Geriatrician reflects on his specialty’s “big picture” approach

Royal College Staff
June 19, 2019 | Author: Royal College Staff
2 MIN READ

The complexity of seniors’ care and the regular need for a tailored, person-centered approach is what drew Frank Molnar, MD, FRCPC, to the field of Geriatric Medicine.

“I chose this specialty quite early because it’s really a combination or hybrid of multiple specialties,” says the geriatrician at the Ottawa Hospital and associate professor of medicine at the University of Ottawa. Now in his 27th year of practice, Dr. Molnar says he likes the “big picture” approach of geriatrics — that includes looking at psychological issues and the social determinants of health, in addition to the medical issues.

“We ask, ‘How do I help the whole person and how do I help the family?’ If you like that level of complexity, not dealing with just one system or one organ, then this is a field for you.”

Geriatric Medicine specialists are sometimes referred to as the “pentathletes of Internal Medicine” because of their training in five areas: Internal Medicine, Psychiatry, Physical Medicine and Rehabilitation, Neurology and health program design.

The field is also guided by the GERIATRIC 5Ms: Mind, Mobility, Multi-complexity (biopsychosocial perspective), Medications and what Matters most — the latter referring to which investigations and treatments should be pursued, given a patient’s other conditions (i.e. realistic and meaningful “Goals of Care” and “Advance Care Planning”).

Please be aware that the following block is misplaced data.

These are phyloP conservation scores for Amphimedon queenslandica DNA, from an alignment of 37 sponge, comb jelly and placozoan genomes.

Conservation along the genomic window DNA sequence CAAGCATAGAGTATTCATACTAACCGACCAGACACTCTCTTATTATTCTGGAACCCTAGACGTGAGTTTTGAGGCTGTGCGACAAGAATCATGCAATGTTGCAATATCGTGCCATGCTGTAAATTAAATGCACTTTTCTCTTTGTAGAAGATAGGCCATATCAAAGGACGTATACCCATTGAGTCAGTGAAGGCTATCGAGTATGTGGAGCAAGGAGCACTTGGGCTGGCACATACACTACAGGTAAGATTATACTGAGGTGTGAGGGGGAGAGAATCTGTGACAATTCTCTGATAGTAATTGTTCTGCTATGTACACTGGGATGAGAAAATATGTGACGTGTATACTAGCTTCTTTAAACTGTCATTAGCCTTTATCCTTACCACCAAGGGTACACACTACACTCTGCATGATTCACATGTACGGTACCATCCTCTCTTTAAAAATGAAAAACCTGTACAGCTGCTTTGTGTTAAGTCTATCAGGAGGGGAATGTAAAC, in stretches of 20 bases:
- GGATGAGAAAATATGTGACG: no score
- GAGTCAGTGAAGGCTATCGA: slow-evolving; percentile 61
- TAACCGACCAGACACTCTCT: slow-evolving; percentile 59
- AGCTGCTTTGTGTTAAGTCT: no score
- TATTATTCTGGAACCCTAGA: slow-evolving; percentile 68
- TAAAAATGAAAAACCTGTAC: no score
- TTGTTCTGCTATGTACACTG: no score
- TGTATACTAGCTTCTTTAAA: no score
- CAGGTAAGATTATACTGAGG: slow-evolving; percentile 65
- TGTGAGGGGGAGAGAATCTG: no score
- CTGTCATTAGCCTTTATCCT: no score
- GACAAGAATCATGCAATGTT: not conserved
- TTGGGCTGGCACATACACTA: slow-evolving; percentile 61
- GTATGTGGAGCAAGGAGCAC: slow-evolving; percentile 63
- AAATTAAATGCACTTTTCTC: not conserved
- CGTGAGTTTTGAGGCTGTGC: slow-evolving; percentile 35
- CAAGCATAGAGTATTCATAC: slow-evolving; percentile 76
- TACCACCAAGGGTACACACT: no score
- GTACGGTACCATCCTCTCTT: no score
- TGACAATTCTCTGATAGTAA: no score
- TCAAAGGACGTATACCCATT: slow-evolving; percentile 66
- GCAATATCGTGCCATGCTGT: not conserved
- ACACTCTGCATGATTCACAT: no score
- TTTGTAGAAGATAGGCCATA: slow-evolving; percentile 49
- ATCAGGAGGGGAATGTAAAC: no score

Dr. Frank Molnar

Dr. Molnar says awareness of seniors’ health care is growing with the aging of Canadian society, but he does not yet see the necessary investments being made.

“Our system is very much focused on cancer and cardiac conditions, but many seniors have various other issues that need a different approach to medicine that we have not really addressed.”

The population aged 65 and over is going to double in the coming years, he notes, but more attention has to be paid to the expected quadrupling of the 85-years-plus demographic. This group has multiple interacting diseases as well as psychological and social issues — patients our system was not designed to care for.

“They are filling the hospitals,” he says. “There is no way you could build enough hospitals for that population growth if we do not radically change our focus.”

Dr. Molnar says a critical part of the solution is to develop community care teams that integrate specialists, primary care and home care. In other words, we must build specialist support into home care to keep the most medically complex seniors out of hospital by treating them in the community and, when necessary, in their homes.

“If we don’t do that, we’re not going to be able to keep people out of the hospital and our hospitals are going to become even more overwhelmed. This will adversely affect access to care for Canadians of all ages”

Dr. Molnar says biases against his specialty continue today, which often reflect misunderstandings about seniors’ health care needs and the critical role of Geriatric Medicine. He also notes bias against seniors.

“Some people think that seniors are bed-blockers, jamming up the health care system,” he says. “But the truth is that we are the cause because we are not providing the care seniors need, the way they need it, when and where they need it.”

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